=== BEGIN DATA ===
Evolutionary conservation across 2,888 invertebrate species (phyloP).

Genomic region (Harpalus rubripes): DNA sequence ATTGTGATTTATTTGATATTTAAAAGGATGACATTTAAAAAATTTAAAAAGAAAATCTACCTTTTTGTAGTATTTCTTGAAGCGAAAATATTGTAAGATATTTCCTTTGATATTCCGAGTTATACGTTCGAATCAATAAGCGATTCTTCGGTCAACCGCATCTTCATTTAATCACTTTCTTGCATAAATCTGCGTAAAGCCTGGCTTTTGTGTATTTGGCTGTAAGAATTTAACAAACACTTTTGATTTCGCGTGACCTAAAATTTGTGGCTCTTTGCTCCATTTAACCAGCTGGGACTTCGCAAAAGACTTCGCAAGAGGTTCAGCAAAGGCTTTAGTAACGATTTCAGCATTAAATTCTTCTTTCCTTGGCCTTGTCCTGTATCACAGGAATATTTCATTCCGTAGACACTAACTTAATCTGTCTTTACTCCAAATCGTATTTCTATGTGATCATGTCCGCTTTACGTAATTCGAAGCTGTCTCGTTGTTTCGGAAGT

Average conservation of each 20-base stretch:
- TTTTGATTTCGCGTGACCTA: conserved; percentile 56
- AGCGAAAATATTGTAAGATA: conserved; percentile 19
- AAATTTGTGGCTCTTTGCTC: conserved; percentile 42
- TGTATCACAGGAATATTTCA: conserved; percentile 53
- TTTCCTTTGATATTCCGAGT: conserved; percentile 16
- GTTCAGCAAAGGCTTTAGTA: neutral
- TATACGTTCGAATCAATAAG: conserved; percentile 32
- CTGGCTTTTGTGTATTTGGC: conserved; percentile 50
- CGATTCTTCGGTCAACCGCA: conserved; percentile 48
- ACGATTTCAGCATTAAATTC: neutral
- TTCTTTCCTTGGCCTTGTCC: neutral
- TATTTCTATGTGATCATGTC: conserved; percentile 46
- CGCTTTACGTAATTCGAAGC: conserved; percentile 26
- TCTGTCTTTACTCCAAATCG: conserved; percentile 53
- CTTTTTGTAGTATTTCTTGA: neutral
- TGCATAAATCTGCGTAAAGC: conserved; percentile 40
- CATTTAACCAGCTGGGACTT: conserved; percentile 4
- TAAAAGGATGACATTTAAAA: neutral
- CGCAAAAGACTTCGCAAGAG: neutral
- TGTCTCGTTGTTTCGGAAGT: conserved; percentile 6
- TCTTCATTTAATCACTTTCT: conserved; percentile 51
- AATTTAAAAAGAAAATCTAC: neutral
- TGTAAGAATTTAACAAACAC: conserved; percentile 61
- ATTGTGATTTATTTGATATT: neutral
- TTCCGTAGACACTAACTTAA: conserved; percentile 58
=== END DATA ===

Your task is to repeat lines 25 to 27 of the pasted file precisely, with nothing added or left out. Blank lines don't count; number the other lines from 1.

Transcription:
- AATTTAAAAAGAAAATCTAC: neutral
- TGTAAGAATTTAACAAACAC: conserved; percentile 61
- ATTGTGATTTATTTGATATT: neutral